Gary Osborne: No, we're not giving anything on that side, on the EPS line, but you've got the EBITDA line, the revenue come down. I think if you look at modeling the rest of it. You can make your own decisions on that piece.

David Ocampo: And then just on your comments there on reaccelerating, maybe growth CapEx, at what level of leverage are you guys comfortable ramping that back up since you guys are kind of comfortably in that range that you laid out on your Investor Day?

Gary Osborne: Well, we've given a long-term range of 2.5x to 3.5x. So I think that's, certainly where we would start to try and turn this going into growth CapEx. I think, we've got a big year this year. If you look at it, we will have our unsecured revolver paid off with EDC. There was about $25 billion left on that. We have a series A that we're dealing with this year. I think we'll be well-positioned post this year to start that trend.

Operator: [Operator Instructions] Your next question comes from Matthew Lee from Canaccord.

Matthew Lee: I wanted to touch on guidance quickly. So obviously part of the reduction EBITDA for F ‘24 is related to aircraft sales, but just are there any other factors causing some reduction in those numbers, whether it be renewals or utilization?

Gary Osborne: Yes. Its, Gary here. Matt, I think there's a couple things I think we should take into account. One is the sale of the 2 airBaltic aircraft that does have an impact for next year. We've had some lease renewals during the course of this year. If you take Q4, it's kind of a run rate and multiply by four. It gives you probably the right starting point. Start to take out something on the -- with the airBaltic sale and also with Azul, it's in the same neighborhood as far as impact. We have a reduction in revenue, but yet we're collecting all of the same amounts of payments. It's just where the buckets hit. So what we're trying to show is that look the revenue will come down, but overall our cap generation is still quite good.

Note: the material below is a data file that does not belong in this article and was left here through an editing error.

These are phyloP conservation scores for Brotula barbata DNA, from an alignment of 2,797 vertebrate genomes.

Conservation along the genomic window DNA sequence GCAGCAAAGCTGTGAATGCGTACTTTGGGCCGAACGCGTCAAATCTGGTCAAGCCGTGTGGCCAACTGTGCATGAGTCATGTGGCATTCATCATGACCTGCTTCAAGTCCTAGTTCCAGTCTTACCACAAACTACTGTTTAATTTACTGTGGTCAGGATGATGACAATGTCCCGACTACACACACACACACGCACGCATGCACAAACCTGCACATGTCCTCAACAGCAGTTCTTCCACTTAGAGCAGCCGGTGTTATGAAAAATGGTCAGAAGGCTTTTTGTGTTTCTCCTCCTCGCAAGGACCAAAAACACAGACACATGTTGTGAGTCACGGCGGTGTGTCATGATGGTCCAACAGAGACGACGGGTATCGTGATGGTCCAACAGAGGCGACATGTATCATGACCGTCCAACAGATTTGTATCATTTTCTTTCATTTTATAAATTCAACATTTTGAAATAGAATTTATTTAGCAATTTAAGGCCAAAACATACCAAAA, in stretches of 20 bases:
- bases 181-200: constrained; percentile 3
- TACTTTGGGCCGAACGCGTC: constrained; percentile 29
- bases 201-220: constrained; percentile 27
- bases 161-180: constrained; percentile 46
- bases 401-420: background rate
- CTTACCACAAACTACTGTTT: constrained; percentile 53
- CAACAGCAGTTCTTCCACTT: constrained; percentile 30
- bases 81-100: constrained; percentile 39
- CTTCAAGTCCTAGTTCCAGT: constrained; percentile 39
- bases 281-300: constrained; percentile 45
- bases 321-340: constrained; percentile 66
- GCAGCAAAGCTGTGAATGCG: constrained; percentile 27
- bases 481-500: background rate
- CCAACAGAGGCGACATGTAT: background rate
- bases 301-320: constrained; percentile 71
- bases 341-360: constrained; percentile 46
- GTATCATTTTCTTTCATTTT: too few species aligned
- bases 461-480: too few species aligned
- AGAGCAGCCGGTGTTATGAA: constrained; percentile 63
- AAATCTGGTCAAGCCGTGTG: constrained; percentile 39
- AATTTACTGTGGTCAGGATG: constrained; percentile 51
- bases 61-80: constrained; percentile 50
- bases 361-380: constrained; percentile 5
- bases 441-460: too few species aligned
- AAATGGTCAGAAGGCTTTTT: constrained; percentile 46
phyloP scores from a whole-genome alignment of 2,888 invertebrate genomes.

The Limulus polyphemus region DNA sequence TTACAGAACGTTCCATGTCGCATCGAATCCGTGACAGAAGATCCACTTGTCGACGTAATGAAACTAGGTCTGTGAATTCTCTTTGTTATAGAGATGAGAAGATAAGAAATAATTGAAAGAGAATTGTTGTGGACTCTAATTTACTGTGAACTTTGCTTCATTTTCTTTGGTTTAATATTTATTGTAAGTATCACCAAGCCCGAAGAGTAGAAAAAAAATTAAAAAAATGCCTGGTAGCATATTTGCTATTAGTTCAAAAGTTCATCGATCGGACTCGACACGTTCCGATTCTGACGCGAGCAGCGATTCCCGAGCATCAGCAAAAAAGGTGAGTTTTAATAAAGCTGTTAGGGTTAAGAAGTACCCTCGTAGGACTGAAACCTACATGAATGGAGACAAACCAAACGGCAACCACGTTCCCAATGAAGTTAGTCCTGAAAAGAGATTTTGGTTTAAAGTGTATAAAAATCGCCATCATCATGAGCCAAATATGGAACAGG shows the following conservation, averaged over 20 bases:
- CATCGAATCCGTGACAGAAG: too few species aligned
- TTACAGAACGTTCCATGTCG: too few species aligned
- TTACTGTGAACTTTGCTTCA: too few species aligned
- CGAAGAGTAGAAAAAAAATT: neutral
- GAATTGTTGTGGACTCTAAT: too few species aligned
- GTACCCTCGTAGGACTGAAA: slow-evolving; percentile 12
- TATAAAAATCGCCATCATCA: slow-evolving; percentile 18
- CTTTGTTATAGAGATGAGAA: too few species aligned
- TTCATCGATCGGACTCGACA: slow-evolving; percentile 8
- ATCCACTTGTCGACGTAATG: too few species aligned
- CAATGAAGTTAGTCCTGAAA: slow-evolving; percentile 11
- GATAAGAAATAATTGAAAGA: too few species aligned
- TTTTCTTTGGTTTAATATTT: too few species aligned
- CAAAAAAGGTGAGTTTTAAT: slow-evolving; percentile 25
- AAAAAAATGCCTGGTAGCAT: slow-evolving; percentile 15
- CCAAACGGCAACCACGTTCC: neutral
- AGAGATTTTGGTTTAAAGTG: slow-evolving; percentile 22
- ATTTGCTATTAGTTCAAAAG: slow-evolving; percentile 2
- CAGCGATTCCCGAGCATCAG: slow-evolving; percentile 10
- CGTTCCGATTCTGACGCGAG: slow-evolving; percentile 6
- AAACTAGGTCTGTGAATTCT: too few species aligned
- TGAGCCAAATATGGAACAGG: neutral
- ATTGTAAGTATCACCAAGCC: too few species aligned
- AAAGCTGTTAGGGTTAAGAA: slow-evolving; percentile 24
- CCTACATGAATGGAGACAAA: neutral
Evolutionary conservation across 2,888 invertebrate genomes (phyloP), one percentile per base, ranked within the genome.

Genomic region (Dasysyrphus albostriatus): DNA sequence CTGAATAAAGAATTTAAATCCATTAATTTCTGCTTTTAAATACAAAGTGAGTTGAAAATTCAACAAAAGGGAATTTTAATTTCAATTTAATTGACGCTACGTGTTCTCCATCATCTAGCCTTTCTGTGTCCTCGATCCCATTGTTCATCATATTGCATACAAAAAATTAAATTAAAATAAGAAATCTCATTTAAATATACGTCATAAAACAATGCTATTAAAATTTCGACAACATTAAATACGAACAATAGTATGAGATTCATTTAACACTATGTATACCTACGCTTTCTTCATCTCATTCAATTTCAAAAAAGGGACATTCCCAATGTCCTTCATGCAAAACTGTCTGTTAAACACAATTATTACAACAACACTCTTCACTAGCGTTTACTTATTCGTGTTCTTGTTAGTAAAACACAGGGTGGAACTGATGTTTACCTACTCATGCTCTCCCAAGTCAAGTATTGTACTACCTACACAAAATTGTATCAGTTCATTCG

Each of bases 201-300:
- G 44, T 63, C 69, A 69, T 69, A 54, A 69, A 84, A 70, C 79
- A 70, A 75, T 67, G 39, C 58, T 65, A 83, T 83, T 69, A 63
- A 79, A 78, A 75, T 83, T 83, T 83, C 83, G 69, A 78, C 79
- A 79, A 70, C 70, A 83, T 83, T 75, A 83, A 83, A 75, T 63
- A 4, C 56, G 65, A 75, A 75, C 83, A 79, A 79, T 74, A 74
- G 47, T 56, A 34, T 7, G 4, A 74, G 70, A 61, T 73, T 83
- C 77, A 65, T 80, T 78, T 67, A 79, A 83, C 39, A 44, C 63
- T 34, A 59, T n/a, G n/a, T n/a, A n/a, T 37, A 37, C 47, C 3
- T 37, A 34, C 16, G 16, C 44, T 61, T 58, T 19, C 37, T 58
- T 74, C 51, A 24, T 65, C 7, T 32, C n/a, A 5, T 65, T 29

Matthew Lee: And then maybe in terms of aircraft sales, it looks like you the airBaltic sale already gets you kind of close to the low end of your net sales guys are 2024. And looking at your footnotes or looking at the remainder of your guide made up primarily of CRJ engine. Just thinking about like, are you holding the remainder of your Ravelin in the aircraft to saw in 2025 and maybe the rationale behind that?

Gary Osborne: Yes, so if you look at the forecast we've given, there was a call question earlier, just on the net proceeds, on the asset sales, we're certainly targeting some higher loan to value aircraft. So that's why you're seeing maybe the next generation down a bit. But the sales number up. On Ravelin, yes, we're still targeting 2025 for that piece to wrap it up, you may see the odd aircraft in the interim or a few aircraft in the interim, but it's a wrap up in ‘25. So that's a big piece of the puzzle.

Operator: And there are no further questions at this time. I will turn the call back over to Tyrone for closing remarks.

Tyrone Cotie: Thank you, Julie. And thank you everyone for taking part in this call during a very busy week for reporting. Have a good day, everyone.

Operator: Ladies and gentlemen, this concludes your conference call for today. We thank you for joining and you may now disconnect your lines. Thank you.